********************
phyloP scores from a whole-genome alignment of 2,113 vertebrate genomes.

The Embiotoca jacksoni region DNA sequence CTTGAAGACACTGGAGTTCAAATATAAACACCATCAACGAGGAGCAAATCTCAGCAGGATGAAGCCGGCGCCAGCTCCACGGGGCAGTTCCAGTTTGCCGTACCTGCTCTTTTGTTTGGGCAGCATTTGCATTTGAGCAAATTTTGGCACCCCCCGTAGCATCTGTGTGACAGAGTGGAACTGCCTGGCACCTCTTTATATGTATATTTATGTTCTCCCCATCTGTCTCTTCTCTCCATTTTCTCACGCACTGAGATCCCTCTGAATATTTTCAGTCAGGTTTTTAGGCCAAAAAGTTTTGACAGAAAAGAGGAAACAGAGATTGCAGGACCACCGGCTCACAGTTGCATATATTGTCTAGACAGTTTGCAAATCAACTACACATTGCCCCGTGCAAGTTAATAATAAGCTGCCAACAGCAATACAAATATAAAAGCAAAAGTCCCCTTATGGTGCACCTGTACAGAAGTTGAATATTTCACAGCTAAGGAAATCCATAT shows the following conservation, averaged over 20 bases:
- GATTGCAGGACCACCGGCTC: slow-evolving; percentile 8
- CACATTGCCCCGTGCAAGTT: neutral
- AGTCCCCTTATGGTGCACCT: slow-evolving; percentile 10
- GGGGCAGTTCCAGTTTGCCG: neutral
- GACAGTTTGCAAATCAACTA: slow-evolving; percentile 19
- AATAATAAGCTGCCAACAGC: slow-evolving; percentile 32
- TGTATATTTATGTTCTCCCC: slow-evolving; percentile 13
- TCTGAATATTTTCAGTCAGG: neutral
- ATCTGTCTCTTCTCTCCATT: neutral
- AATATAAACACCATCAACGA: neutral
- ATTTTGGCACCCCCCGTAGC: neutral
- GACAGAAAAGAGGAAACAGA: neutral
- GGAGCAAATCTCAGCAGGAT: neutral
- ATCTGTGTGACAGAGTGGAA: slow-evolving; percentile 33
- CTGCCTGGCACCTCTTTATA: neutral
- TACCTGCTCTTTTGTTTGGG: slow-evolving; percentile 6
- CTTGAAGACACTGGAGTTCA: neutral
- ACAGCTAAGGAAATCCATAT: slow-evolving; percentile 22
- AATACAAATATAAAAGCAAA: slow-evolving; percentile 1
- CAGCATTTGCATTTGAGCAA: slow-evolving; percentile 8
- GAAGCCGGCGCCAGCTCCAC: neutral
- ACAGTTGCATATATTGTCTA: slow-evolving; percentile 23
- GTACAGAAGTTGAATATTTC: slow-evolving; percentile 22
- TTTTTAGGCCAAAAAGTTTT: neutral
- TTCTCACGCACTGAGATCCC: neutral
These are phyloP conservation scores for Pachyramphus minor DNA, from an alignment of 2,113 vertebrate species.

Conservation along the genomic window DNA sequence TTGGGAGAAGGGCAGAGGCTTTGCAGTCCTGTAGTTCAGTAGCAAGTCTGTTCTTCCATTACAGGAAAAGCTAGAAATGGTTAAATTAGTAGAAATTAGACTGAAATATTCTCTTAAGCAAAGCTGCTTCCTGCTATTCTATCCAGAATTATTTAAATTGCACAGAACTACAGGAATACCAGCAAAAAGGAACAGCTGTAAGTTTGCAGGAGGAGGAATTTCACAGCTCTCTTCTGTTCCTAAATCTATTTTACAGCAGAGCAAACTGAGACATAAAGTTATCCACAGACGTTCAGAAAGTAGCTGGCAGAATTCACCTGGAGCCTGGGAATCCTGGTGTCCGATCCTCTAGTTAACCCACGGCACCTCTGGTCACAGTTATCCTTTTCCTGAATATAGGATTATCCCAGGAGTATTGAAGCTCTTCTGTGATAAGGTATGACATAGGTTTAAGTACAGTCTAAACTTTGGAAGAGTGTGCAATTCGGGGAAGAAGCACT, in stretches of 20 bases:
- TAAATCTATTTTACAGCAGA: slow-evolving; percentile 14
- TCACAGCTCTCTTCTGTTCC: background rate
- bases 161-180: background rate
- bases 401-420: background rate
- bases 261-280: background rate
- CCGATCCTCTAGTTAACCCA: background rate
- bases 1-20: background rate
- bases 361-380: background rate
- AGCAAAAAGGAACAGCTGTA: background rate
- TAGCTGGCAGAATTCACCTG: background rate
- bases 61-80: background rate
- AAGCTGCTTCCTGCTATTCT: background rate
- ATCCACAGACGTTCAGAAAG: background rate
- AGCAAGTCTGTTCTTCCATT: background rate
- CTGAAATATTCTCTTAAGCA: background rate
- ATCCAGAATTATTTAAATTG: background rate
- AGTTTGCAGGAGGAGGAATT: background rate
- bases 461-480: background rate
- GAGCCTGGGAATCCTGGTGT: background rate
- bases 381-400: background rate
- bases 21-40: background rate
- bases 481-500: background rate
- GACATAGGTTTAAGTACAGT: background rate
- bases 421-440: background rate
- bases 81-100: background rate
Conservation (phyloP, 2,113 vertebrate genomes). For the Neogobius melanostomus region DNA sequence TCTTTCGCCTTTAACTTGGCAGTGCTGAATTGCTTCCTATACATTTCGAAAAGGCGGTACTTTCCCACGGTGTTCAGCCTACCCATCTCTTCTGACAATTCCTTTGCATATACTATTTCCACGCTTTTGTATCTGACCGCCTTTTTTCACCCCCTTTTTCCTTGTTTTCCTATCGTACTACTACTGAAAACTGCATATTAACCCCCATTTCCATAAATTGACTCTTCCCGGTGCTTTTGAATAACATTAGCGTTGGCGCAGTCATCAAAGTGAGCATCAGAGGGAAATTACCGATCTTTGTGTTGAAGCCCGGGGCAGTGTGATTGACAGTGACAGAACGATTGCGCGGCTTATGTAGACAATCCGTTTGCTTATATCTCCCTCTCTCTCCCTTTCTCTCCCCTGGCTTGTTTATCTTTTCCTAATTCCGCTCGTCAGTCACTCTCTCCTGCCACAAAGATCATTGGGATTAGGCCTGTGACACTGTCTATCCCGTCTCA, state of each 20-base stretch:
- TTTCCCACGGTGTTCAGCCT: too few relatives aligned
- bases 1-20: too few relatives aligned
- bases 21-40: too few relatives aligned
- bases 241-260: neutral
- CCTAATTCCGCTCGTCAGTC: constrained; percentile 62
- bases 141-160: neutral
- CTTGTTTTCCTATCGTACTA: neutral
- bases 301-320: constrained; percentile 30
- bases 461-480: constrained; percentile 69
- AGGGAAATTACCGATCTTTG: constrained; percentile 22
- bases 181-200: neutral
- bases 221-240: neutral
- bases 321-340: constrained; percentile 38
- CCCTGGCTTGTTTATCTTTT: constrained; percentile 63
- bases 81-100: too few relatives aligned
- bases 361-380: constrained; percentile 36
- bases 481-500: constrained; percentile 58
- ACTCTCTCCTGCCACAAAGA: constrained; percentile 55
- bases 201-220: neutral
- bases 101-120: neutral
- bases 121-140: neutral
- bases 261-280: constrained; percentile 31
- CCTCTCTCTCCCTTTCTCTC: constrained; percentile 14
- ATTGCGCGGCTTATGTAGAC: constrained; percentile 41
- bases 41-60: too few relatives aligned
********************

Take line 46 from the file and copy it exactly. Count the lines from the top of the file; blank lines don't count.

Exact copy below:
- AGTTTGCAGGAGGAGGAATT: background rate